Category Archives: Social media for IR

Two glass-half-full investor relations lessons from the Twitter early release

Needless to say, yesterday was a bad day for Twitter – and for those of us within the shareholder communications business with empathy. Here is the YAHOO! write-up on the drama. As you’ll read in the Yahoo! article, Twitter is not the first casualty of this type of error.

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Two points:

  • Instead of preemptively issuing your IR website provider a copy of your earnings release for manual set-up and “go live,” enable your IR website to AUTOMATICALLY receive and release material news directly from your newswire provider. This automation prevents the pre-staged “a la’ carte” HTML earnings release webpage from either being hacked or mistakenly taken live.

Automation marks your official newswire powered news release as the core dissemination point for market moving news. Everything else is fed from that: IR site, email alerts, Twitter, StockTwits, RSS, etc. One and done and as simultaneous as the internet can be. Here is a whitepaper that discusses Twitter, StockTwits and your newsflow.

Today, in the IR-product environment, all the IR website vendors have offered news release auto-posting for several years (our IR website solution is called IR Room). It’s not difficult to enable, but it does require configuration and QA testing. Please don’t try to knee-jerk automation in for this quarter.

  • IR departments need to use this as another indication of the strength of social media. It’s unfortunate that it’s a missed expectations example.

Cynically, we could huff this away as another “bad news travels fast in social media” scenario – however, in this case, it is important to understand that (for their marketing purposes I assume) Twitter does not use a newswire – all their material news is sent and $CASHTAGGED via their own network.

Their investor audience was trained, primed and ready to react from any news in their Twitter stream. And react they did. Like it or not, investors are using social media.

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Again, here is a whitepaper that discusses Twitter, StockTwits and your newsflow.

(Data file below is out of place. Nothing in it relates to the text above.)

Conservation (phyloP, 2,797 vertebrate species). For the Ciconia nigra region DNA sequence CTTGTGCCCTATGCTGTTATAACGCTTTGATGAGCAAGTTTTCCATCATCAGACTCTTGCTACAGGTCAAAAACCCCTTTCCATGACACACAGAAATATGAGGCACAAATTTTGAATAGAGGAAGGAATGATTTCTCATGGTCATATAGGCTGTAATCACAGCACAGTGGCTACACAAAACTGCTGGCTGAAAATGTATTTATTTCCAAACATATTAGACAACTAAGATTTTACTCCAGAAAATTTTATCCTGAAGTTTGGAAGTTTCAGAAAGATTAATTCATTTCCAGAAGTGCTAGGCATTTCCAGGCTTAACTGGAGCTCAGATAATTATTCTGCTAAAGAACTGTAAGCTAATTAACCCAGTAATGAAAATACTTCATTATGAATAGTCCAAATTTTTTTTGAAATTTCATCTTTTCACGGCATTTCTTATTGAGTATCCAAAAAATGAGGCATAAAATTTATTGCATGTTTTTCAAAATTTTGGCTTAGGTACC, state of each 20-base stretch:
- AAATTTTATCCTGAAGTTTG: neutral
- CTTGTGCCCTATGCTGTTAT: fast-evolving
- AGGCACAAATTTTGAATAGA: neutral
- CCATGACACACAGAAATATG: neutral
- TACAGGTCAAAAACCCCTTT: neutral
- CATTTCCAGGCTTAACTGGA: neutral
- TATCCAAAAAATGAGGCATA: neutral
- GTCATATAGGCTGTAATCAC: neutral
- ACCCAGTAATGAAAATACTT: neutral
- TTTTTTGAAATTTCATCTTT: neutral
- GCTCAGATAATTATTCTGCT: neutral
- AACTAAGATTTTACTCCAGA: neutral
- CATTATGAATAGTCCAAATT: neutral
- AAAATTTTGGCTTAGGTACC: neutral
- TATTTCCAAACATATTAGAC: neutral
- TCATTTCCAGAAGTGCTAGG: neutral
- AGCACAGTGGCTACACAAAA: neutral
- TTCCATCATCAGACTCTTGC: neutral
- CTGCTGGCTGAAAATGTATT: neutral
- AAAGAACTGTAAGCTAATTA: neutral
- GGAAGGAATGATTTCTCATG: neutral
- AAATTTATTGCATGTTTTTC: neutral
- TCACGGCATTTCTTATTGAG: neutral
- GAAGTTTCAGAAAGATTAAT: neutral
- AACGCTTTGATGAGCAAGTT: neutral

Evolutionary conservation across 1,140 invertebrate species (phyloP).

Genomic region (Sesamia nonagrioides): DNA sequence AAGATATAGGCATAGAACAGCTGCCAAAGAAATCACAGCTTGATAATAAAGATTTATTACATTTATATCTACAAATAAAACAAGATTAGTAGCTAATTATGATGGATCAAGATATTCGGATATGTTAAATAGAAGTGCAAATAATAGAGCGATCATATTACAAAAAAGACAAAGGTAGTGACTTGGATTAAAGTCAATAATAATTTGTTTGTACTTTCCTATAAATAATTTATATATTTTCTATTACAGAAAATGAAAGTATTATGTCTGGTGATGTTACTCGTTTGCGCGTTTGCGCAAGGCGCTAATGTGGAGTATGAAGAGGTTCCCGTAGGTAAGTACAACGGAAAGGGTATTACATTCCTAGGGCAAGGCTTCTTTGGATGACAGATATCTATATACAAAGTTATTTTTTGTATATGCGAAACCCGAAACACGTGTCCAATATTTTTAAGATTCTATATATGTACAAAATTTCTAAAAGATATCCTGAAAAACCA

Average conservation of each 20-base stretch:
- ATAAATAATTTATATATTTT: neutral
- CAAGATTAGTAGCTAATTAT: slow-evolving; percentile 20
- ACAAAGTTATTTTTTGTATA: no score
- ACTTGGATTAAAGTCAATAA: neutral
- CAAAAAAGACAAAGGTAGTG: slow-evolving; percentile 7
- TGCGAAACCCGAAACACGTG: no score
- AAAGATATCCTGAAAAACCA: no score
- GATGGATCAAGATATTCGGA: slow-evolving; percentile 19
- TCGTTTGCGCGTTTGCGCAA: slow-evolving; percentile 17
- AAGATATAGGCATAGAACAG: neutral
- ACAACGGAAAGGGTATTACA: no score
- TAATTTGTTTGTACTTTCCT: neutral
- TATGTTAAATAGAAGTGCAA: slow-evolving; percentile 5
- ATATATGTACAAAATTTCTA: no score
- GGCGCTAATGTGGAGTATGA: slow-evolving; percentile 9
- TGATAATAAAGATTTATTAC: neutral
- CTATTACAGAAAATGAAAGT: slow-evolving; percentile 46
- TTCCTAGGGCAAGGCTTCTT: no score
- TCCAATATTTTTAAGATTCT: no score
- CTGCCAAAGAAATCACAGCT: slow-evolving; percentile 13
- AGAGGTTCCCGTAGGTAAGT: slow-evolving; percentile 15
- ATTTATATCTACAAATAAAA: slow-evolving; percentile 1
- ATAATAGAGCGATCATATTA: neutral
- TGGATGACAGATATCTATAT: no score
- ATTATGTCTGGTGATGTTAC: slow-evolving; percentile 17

Feel free to dismiss the points above as being newswire biased. The automation feature will prevent this type of error.

Best wishes for a glitch-free earnings season!

What IR and general counsel need to know about Twitter’s new direct message policy change

On Monday, Twitter announced that its direct message (DM) system – which allows connected followers to communicate privately to one another – will now allow anyone to DM to anyone. The pros and cons of this new policy appear to be 50% – 50% from social media pundits.

Investor relations and general counsel need to be aware of this new feature ASAP – especially banks, who have a compliance regulation to report and follow-up on any complaints from their customers… regardless of the media. This point was discussed in depth at the NYSE Governance’s General Counsel Forum.

WHAT THIS MEANS:

Your brand’s Twitter DM can become an inbound box for client (and random) communications even though your corporate Twitter policy is to not “follow back” everyone that follows you. Also, it may become a spam box.

ACTION ITEM:

It’s an optional feature. You can opt-out of this new DM feature. See below. Click to enlarge.

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You may already be opted-out.  Be sure to confirm that.

Please note, I am not evangelizing “do not communicate with investors via social media.”  I am evangelizing “keep your material communications channels organized.”

Have a nice weekend.

We’ve made it even easier for IR to ignore social media

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So, how can investor relations departments assure that their material news is feeding the Twittersphere without having to do extra work? Or any work, for that matter? (We know it’s not a favorite topic.)

INTRODUCING our Auto-Tweet-Synch-Thingy function. Apologies it does have a better name. Here’s how it works:

  • Link up one or more Twitter accounts with your PR Newswire news distribution portal (we call it the Online Member Center – OMC) .
  • As you are uploading your news release for distribution and select your Absolutely Superior newswire and channel distribution choices – you’ll next select the “Post Your Release to Your Twitter Timeline” box.